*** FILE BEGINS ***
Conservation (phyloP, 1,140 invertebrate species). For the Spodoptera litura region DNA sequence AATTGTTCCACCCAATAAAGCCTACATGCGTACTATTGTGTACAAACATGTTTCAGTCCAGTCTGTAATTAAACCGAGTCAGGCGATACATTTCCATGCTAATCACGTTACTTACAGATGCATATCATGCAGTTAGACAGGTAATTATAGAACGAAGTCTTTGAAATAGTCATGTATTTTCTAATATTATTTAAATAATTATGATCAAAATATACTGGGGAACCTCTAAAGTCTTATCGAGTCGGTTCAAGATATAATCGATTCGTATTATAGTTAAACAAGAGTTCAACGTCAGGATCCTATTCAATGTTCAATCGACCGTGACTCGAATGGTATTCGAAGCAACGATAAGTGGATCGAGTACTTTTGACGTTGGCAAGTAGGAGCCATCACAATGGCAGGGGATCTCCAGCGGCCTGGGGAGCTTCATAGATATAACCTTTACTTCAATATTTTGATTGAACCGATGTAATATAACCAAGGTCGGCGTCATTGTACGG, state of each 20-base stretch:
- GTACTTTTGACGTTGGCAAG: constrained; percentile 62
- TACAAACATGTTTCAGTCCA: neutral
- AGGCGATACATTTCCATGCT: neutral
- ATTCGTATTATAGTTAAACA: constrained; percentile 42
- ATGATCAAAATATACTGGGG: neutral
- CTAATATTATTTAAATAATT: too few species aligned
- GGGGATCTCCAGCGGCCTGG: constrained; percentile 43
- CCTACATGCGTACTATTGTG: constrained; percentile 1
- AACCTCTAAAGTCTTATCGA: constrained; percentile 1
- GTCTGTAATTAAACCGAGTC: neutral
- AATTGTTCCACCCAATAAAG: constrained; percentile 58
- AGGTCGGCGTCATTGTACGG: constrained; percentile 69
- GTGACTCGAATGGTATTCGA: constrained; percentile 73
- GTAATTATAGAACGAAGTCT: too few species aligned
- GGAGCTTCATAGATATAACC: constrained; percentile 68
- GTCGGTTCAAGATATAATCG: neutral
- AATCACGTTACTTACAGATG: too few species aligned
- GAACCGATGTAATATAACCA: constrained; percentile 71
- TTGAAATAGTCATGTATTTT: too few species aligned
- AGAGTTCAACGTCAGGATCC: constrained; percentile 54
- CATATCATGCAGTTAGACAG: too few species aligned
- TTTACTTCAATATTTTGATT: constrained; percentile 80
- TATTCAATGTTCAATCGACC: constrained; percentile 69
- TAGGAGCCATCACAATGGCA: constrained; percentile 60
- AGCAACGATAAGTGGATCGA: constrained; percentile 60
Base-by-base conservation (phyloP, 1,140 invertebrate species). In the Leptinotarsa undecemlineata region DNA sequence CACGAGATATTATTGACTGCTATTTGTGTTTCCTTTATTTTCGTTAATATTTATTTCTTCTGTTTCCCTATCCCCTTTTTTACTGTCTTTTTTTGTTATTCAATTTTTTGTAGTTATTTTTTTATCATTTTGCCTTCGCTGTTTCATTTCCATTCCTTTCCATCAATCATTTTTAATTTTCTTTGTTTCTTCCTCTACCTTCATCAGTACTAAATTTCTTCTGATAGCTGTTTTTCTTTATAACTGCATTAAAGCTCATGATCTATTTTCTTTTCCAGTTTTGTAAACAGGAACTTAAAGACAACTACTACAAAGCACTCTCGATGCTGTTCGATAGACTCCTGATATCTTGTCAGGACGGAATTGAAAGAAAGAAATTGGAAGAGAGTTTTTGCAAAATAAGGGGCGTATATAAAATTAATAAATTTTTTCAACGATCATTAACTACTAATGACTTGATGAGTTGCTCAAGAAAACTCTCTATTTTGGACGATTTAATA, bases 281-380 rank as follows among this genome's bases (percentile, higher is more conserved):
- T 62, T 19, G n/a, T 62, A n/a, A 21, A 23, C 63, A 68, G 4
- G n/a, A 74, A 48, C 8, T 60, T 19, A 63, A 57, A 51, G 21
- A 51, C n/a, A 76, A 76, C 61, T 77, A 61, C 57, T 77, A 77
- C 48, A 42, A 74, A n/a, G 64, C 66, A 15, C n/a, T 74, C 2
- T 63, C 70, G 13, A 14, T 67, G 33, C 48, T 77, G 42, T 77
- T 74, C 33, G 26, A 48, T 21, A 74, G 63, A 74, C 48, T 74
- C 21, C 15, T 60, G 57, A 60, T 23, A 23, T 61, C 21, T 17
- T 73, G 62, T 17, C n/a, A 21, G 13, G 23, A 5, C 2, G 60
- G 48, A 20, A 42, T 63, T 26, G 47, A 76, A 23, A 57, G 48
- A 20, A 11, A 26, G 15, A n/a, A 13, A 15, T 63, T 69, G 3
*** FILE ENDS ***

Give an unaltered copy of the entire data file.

Conservation (phyloP, 1,140 invertebrate species). For the Spodoptera litura region DNA sequence AATTGTTCCACCCAATAAAGCCTACATGCGTACTATTGTGTACAAACATGTTTCAGTCCAGTCTGTAATTAAACCGAGTCAGGCGATACATTTCCATGCTAATCACGTTACTTACAGATGCATATCATGCAGTTAGACAGGTAATTATAGAACGAAGTCTTTGAAATAGTCATGTATTTTCTAATATTATTTAAATAATTATGATCAAAATATACTGGGGAACCTCTAAAGTCTTATCGAGTCGGTTCAAGATATAATCGATTCGTATTATAGTTAAACAAGAGTTCAACGTCAGGATCCTATTCAATGTTCAATCGACCGTGACTCGAATGGTATTCGAAGCAACGATAAGTGGATCGAGTACTTTTGACGTTGGCAAGTAGGAGCCATCACAATGGCAGGGGATCTCCAGCGGCCTGGGGAGCTTCATAGATATAACCTTTACTTCAATATTTTGATTGAACCGATGTAATATAACCAAGGTCGGCGTCATTGTACGG, state of each 20-base stretch:
- GTACTTTTGACGTTGGCAAG: constrained; percentile 62
- TACAAACATGTTTCAGTCCA: neutral
- AGGCGATACATTTCCATGCT: neutral
- ATTCGTATTATAGTTAAACA: constrained; percentile 42
- ATGATCAAAATATACTGGGG: neutral
- CTAATATTATTTAAATAATT: too few species aligned
- GGGGATCTCCAGCGGCCTGG: constrained; percentile 43
- CCTACATGCGTACTATTGTG: constrained; percentile 1
- AACCTCTAAAGTCTTATCGA: constrained; percentile 1
- GTCTGTAATTAAACCGAGTC: neutral
- AATTGTTCCACCCAATAAAG: constrained; percentile 58
- AGGTCGGCGTCATTGTACGG: constrained; percentile 69
- GTGACTCGAATGGTATTCGA: constrained; percentile 73
- GTAATTATAGAACGAAGTCT: too few species aligned
- GGAGCTTCATAGATATAACC: constrained; percentile 68
- GTCGGTTCAAGATATAATCG: neutral
- AATCACGTTACTTACAGATG: too few species aligned
- GAACCGATGTAATATAACCA: constrained; percentile 71
- TTGAAATAGTCATGTATTTT: too few species aligned
- AGAGTTCAACGTCAGGATCC: constrained; percentile 54
- CATATCATGCAGTTAGACAG: too few species aligned
- TTTACTTCAATATTTTGATT: constrained; percentile 80
- TATTCAATGTTCAATCGACC: constrained; percentile 69
- TAGGAGCCATCACAATGGCA: constrained; percentile 60
- AGCAACGATAAGTGGATCGA: constrained; percentile 60
Base-by-base conservation (phyloP, 1,140 invertebrate species). In the Leptinotarsa undecemlineata region DNA sequence CACGAGATATTATTGACTGCTATTTGTGTTTCCTTTATTTTCGTTAATATTTATTTCTTCTGTTTCCCTATCCCCTTTTTTACTGTCTTTTTTTGTTATTCAATTTTTTGTAGTTATTTTTTTATCATTTTGCCTTCGCTGTTTCATTTCCATTCCTTTCCATCAATCATTTTTAATTTTCTTTGTTTCTTCCTCTACCTTCATCAGTACTAAATTTCTTCTGATAGCTGTTTTTCTTTATAACTGCATTAAAGCTCATGATCTATTTTCTTTTCCAGTTTTGTAAACAGGAACTTAAAGACAACTACTACAAAGCACTCTCGATGCTGTTCGATAGACTCCTGATATCTTGTCAGGACGGAATTGAAAGAAAGAAATTGGAAGAGAGTTTTTGCAAAATAAGGGGCGTATATAAAATTAATAAATTTTTTCAACGATCATTAACTACTAATGACTTGATGAGTTGCTCAAGAAAACTCTCTATTTTGGACGATTTAATA, bases 281-380 rank as follows among this genome's bases (percentile, higher is more conserved):
- T 62, T 19, G n/a, T 62, A n/a, A 21, A 23, C 63, A 68, G 4
- G n/a, A 74, A 48, C 8, T 60, T 19, A 63, A 57, A 51, G 21
- A 51, C n/a, A 76, A 76, C 61, T 77, A 61, C 57, T 77, A 77
- C 48, A 42, A 74, A n/a, G 64, C 66, A 15, C n/a, T 74, C 2
- T 63, C 70, G 13, A 14, T 67, G 33, C 48, T 77, G 42, T 77
- T 74, C 33, G 26, A 48, T 21, A 74, G 63, A 74, C 48, T 74
- C 21, C 15, T 60, G 57, A 60, T 23, A 23, T 61, C 21, T 17
- T 73, G 62, T 17, C n/a, A 21, G 13, G 23, A 5, C 2, G 60
- G 48, A 20, A 42, T 63, T 26, G 47, A 76, A 23, A 57, G 48
- A 20, A 11, A 26, G 15, A n/a, A 13, A 15, T 63, T 69, G 3